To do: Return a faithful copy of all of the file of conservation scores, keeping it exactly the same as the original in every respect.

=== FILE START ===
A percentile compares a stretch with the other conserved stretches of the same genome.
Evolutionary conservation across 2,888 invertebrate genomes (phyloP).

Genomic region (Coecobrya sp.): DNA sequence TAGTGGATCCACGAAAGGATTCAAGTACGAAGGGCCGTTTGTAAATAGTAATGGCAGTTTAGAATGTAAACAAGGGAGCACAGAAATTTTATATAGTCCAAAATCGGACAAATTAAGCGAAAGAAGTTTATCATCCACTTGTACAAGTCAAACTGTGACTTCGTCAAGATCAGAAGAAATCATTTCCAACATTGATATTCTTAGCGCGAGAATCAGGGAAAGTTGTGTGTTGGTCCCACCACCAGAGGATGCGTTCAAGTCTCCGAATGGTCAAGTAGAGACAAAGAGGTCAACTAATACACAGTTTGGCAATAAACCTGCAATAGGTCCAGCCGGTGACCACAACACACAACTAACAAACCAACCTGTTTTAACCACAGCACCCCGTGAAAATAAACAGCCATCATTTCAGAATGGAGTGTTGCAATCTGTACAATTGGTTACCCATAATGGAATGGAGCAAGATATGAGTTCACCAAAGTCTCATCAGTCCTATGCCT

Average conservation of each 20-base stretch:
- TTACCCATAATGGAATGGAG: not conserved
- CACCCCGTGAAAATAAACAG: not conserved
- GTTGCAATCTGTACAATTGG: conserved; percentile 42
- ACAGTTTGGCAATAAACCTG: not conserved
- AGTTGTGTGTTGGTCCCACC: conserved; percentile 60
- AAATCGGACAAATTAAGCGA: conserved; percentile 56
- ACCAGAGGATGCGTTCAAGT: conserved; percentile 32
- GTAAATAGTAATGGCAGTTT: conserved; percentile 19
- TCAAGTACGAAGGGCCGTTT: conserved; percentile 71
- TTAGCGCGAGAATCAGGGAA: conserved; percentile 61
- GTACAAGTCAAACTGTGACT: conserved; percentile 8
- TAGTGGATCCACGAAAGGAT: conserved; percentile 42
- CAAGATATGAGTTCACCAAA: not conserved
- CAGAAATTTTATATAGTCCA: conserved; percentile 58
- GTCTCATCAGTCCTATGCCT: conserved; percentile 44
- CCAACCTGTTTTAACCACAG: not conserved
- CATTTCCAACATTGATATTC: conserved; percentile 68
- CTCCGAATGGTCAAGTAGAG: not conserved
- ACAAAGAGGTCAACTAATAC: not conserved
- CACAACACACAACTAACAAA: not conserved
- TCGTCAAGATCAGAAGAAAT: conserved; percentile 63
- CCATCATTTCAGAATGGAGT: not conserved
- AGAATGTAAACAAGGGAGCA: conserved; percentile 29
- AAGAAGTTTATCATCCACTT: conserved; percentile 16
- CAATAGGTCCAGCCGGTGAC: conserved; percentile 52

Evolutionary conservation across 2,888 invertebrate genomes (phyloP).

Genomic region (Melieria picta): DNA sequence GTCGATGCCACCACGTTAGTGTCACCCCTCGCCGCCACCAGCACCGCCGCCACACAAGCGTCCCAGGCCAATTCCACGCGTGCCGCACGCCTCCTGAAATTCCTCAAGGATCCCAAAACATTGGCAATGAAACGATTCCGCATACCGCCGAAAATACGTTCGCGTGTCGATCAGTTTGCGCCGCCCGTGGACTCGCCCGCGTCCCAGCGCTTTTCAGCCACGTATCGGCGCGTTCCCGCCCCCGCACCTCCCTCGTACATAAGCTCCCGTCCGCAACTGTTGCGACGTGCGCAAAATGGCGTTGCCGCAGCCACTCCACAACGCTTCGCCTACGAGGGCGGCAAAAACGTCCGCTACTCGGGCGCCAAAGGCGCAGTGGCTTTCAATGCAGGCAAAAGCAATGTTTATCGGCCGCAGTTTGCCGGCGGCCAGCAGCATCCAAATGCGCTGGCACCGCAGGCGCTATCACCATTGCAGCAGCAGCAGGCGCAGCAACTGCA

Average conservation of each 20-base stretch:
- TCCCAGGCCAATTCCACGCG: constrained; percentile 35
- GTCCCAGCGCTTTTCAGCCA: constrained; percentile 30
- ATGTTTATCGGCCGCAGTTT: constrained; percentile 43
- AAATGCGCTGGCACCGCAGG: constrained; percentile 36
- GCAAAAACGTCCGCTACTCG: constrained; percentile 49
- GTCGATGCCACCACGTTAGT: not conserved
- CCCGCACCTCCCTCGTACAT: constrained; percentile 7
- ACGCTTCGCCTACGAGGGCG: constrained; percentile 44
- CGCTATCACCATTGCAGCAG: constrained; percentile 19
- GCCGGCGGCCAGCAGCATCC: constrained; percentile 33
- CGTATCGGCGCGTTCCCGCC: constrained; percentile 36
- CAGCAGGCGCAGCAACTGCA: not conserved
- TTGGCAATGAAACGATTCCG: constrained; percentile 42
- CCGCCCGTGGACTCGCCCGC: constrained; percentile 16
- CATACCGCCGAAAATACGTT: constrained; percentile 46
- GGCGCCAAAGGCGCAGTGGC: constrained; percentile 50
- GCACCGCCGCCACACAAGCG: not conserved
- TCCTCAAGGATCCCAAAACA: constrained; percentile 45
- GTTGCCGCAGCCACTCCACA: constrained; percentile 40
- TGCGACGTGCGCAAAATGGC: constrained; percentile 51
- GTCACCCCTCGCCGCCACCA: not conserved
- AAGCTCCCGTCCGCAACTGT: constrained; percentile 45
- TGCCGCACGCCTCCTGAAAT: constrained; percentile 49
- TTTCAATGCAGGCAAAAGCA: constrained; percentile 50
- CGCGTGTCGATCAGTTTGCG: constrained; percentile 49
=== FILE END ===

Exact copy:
A percentile compares a stretch with the other conserved stretches of the same genome.
Evolutionary conservation across 2,888 invertebrate genomes (phyloP).

Genomic region (Coecobrya sp.): DNA sequence TAGTGGATCCACGAAAGGATTCAAGTACGAAGGGCCGTTTGTAAATAGTAATGGCAGTTTAGAATGTAAACAAGGGAGCACAGAAATTTTATATAGTCCAAAATCGGACAAATTAAGCGAAAGAAGTTTATCATCCACTTGTACAAGTCAAACTGTGACTTCGTCAAGATCAGAAGAAATCATTTCCAACATTGATATTCTTAGCGCGAGAATCAGGGAAAGTTGTGTGTTGGTCCCACCACCAGAGGATGCGTTCAAGTCTCCGAATGGTCAAGTAGAGACAAAGAGGTCAACTAATACACAGTTTGGCAATAAACCTGCAATAGGTCCAGCCGGTGACCACAACACACAACTAACAAACCAACCTGTTTTAACCACAGCACCCCGTGAAAATAAACAGCCATCATTTCAGAATGGAGTGTTGCAATCTGTACAATTGGTTACCCATAATGGAATGGAGCAAGATATGAGTTCACCAAAGTCTCATCAGTCCTATGCCT

Average conservation of each 20-base stretch:
- TTACCCATAATGGAATGGAG: not conserved
- CACCCCGTGAAAATAAACAG: not conserved
- GTTGCAATCTGTACAATTGG: conserved; percentile 42
- ACAGTTTGGCAATAAACCTG: not conserved
- AGTTGTGTGTTGGTCCCACC: conserved; percentile 60
- AAATCGGACAAATTAAGCGA: conserved; percentile 56
- ACCAGAGGATGCGTTCAAGT: conserved; percentile 32
- GTAAATAGTAATGGCAGTTT: conserved; percentile 19
- TCAAGTACGAAGGGCCGTTT: conserved; percentile 71
- TTAGCGCGAGAATCAGGGAA: conserved; percentile 61
- GTACAAGTCAAACTGTGACT: conserved; percentile 8
- TAGTGGATCCACGAAAGGAT: conserved; percentile 42
- CAAGATATGAGTTCACCAAA: not conserved
- CAGAAATTTTATATAGTCCA: conserved; percentile 58
- GTCTCATCAGTCCTATGCCT: conserved; percentile 44
- CCAACCTGTTTTAACCACAG: not conserved
- CATTTCCAACATTGATATTC: conserved; percentile 68
- CTCCGAATGGTCAAGTAGAG: not conserved
- ACAAAGAGGTCAACTAATAC: not conserved
- CACAACACACAACTAACAAA: not conserved
- TCGTCAAGATCAGAAGAAAT: conserved; percentile 63
- CCATCATTTCAGAATGGAGT: not conserved
- AGAATGTAAACAAGGGAGCA: conserved; percentile 29
- AAGAAGTTTATCATCCACTT: conserved; percentile 16
- CAATAGGTCCAGCCGGTGAC: conserved; percentile 52

Evolutionary conservation across 2,888 invertebrate genomes (phyloP).

Genomic region (Melieria picta): DNA sequence GTCGATGCCACCACGTTAGTGTCACCCCTCGCCGCCACCAGCACCGCCGCCACACAAGCGTCCCAGGCCAATTCCACGCGTGCCGCACGCCTCCTGAAATTCCTCAAGGATCCCAAAACATTGGCAATGAAACGATTCCGCATACCGCCGAAAATACGTTCGCGTGTCGATCAGTTTGCGCCGCCCGTGGACTCGCCCGCGTCCCAGCGCTTTTCAGCCACGTATCGGCGCGTTCCCGCCCCCGCACCTCCCTCGTACATAAGCTCCCGTCCGCAACTGTTGCGACGTGCGCAAAATGGCGTTGCCGCAGCCACTCCACAACGCTTCGCCTACGAGGGCGGCAAAAACGTCCGCTACTCGGGCGCCAAAGGCGCAGTGGCTTTCAATGCAGGCAAAAGCAATGTTTATCGGCCGCAGTTTGCCGGCGGCCAGCAGCATCCAAATGCGCTGGCACCGCAGGCGCTATCACCATTGCAGCAGCAGCAGGCGCAGCAACTGCA

Average conservation of each 20-base stretch:
- TCCCAGGCCAATTCCACGCG: constrained; percentile 35
- GTCCCAGCGCTTTTCAGCCA: constrained; percentile 30
- ATGTTTATCGGCCGCAGTTT: constrained; percentile 43
- AAATGCGCTGGCACCGCAGG: constrained; percentile 36
- GCAAAAACGTCCGCTACTCG: constrained; percentile 49
- GTCGATGCCACCACGTTAGT: not conserved
- CCCGCACCTCCCTCGTACAT: constrained; percentile 7
- ACGCTTCGCCTACGAGGGCG: constrained; percentile 44
- CGCTATCACCATTGCAGCAG: constrained; percentile 19
- GCCGGCGGCCAGCAGCATCC: constrained; percentile 33
- CGTATCGGCGCGTTCCCGCC: constrained; percentile 36
- CAGCAGGCGCAGCAACTGCA: not conserved
- TTGGCAATGAAACGATTCCG: constrained; percentile 42
- CCGCCCGTGGACTCGCCCGC: constrained; percentile 16
- CATACCGCCGAAAATACGTT: constrained; percentile 46
- GGCGCCAAAGGCGCAGTGGC: constrained; percentile 50
- GCACCGCCGCCACACAAGCG: not conserved
- TCCTCAAGGATCCCAAAACA: constrained; percentile 45
- GTTGCCGCAGCCACTCCACA: constrained; percentile 40
- TGCGACGTGCGCAAAATGGC: constrained; percentile 51
- GTCACCCCTCGCCGCCACCA: not conserved
- AAGCTCCCGTCCGCAACTGT: constrained; percentile 45
- TGCCGCACGCCTCCTGAAAT: constrained; percentile 49
- TTTCAATGCAGGCAAAAGCA: constrained; percentile 50
- CGCGTGTCGATCAGTTTGCG: constrained; percentile 49